Saturday, April 30, 2011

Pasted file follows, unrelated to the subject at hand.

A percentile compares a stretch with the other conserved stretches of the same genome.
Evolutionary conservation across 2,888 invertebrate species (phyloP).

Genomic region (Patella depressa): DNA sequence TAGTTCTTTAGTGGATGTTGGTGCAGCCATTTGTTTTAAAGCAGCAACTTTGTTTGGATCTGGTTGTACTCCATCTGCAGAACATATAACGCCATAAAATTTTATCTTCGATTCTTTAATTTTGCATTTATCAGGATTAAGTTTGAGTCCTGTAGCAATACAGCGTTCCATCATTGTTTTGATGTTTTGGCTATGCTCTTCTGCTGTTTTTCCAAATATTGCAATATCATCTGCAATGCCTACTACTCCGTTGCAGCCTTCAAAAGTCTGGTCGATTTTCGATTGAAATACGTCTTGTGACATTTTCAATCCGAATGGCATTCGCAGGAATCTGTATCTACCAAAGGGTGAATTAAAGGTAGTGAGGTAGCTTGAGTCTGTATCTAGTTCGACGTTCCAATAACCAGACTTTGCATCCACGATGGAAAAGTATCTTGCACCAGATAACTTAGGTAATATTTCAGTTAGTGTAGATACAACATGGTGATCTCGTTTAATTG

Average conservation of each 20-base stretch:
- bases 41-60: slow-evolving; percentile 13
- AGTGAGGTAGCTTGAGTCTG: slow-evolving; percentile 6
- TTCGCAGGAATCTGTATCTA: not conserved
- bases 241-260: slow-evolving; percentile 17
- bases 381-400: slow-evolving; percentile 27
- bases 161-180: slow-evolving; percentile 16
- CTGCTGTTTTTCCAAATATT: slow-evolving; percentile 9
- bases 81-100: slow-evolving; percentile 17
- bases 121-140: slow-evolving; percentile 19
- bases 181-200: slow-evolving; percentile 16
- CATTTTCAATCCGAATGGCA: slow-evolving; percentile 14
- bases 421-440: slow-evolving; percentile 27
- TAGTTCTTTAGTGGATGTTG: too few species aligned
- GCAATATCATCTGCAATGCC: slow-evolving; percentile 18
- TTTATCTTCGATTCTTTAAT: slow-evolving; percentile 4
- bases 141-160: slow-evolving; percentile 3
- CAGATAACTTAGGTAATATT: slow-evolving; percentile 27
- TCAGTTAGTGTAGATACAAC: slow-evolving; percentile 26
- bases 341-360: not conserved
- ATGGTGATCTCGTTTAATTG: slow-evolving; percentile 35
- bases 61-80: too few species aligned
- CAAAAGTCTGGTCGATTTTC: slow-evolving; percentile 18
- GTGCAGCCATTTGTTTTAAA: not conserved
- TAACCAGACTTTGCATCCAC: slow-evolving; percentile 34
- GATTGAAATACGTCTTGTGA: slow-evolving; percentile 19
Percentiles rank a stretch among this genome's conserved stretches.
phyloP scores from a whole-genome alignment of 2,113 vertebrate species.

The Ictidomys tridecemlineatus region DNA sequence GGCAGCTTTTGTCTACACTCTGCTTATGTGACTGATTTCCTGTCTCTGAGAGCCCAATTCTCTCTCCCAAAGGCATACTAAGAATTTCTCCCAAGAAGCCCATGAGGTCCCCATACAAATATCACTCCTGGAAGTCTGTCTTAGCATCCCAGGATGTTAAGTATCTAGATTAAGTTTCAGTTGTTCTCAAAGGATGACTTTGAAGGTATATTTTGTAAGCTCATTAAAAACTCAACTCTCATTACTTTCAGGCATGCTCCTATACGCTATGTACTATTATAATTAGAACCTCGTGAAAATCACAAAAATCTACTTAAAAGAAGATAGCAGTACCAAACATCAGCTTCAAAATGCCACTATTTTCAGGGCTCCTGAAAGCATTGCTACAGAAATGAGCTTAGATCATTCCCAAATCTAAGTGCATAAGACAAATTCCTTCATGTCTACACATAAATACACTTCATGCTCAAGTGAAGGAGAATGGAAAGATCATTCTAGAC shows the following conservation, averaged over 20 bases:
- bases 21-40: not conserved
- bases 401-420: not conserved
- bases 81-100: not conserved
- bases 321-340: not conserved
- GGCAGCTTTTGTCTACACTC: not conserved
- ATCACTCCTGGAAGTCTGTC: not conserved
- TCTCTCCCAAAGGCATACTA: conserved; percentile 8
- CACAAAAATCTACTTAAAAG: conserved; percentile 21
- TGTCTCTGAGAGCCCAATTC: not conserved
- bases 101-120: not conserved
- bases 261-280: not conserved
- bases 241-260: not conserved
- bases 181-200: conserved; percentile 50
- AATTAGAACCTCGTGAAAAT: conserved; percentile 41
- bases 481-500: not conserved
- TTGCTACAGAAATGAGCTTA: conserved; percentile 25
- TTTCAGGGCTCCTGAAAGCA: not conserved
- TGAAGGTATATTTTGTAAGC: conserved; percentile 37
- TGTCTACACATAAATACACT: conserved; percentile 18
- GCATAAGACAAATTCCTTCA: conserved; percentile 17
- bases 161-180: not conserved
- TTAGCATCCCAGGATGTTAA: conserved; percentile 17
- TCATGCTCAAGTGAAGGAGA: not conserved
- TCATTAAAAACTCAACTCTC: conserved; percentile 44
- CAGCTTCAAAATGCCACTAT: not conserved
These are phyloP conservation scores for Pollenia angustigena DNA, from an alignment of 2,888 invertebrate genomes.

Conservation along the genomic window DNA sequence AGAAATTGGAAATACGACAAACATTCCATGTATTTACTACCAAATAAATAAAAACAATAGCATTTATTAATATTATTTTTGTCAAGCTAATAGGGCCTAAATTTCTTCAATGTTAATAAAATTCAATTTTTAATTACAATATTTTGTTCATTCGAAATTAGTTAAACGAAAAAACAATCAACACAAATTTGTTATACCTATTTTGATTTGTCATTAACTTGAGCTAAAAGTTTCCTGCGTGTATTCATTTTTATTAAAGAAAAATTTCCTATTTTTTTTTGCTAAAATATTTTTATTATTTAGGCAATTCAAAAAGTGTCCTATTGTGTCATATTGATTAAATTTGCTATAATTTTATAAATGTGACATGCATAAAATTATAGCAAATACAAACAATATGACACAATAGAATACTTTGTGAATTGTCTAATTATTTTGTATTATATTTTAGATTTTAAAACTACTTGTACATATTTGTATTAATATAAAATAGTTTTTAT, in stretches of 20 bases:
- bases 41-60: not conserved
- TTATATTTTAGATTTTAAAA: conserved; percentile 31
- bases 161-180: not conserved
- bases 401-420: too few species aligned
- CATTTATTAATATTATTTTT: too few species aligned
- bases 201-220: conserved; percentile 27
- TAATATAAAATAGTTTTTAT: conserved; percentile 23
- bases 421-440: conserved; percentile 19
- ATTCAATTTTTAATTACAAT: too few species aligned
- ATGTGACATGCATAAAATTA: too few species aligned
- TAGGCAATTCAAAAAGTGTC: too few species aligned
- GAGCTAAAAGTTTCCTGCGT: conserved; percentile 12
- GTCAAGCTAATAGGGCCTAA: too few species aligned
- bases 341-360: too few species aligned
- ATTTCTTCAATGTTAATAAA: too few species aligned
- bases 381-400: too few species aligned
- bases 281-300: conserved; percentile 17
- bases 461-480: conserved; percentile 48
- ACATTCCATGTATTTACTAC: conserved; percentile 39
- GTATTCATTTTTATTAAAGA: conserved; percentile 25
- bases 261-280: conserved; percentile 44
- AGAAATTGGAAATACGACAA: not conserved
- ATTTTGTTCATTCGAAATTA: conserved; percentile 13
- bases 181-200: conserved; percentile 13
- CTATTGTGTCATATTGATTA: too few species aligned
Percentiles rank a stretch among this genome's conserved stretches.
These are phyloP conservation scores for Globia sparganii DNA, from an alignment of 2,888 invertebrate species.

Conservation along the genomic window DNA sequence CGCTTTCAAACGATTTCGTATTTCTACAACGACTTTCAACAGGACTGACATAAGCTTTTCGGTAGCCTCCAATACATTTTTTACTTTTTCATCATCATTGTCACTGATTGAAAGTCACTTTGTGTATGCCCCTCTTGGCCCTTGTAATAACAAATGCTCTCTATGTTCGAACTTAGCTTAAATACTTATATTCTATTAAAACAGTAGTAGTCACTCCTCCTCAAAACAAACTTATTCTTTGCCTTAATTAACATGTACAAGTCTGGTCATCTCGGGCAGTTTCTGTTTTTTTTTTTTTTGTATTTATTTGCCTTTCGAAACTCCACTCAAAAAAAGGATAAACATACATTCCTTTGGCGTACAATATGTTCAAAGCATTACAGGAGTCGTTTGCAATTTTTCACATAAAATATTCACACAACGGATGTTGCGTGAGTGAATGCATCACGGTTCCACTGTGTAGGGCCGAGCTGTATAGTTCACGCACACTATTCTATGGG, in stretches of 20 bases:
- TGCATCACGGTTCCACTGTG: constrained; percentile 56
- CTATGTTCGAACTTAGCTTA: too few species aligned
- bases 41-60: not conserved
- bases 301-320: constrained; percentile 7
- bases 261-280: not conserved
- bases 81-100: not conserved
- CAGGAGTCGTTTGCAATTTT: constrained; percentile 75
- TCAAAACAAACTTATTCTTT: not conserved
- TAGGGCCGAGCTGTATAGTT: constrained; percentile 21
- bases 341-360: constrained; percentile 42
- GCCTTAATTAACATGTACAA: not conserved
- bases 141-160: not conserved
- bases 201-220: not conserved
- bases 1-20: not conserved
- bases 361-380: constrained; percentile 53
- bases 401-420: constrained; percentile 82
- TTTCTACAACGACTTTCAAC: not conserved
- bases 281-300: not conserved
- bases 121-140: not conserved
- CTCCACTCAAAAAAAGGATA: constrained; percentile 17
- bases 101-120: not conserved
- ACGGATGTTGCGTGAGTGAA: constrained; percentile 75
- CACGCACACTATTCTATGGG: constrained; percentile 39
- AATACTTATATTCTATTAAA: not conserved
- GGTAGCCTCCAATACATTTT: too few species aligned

Exactly one year ago today, I ran my first half marathon. The expected April showers upgraded to a torrential downpour on all of us Flying Pig runners. Instead of attending prom as an enthusiastic sophomore, I drug myself out of bed to run, while my friends were just getting back in from their magical evenings. After about the 8th mile, I cried out to my running parter and my mom, "I've never ran this far in my life!" But I didn't stop. If you're a runner, it's easy to understand the description of this "wall" we all hit. It's a "make-it or break it" moment. The reward after pushing yourself beyond this mental limitation is immeasurable. My legs carried me the farthest I've ever traveled. I ran the entire way, through the heavy rain, blisters, and pains. I feel now that I took my legs for granted that morning, but I was so proud of myself for not letting any of those obstacles stop me. I just ran and ran and ran and ran. Eventually, I forgot that I was running. It was just this flowing stampede; I was surrounded by unstoppable athletes. Running became a natural necessity for me. It served as a time of solitude and stress relief. I felt invincible and strong traveling mile after mile. Now it's that time of year again, where the weather teases you and pulls you outside. Spring is so refreshing! It's a reminder that indecisive Ohio weather can actually accommodate to our happiness once in a while. The sunshine seems to open up our hearts and optimistic smiles that the cold winters freeze over. It's days like this where I'd do anything to lace up my shoes and run. Of course I'd whine and complain during those long and overheating practices, but I haven't ran in months. I wish I had the option of laziness... Now I have no choice. My body can't support the stress running brings on it. It's no longer a game of "mind over matter", for the matter is so unknown and powerful that I have no decision to make for myself. The body which supported me in everyday life stopped doing so. I was forced to withdraw out of my sports and exercise. I miss being a part of a running team and I miss the competition of the race, as well. A year later, it's prom night again. My beautiful friends came over to show me all their preparations for tonight. They looked absolutely radiant! I suppose as a teenage girl, who also helped to plan this prom night, should feel sorry that she can't attend. My disappointment is expected. But as I sit here surrounded by spring, I'm not sorry I'm missing out on the glamour and excitement; I would just do anything to have my legs support me they way they did again.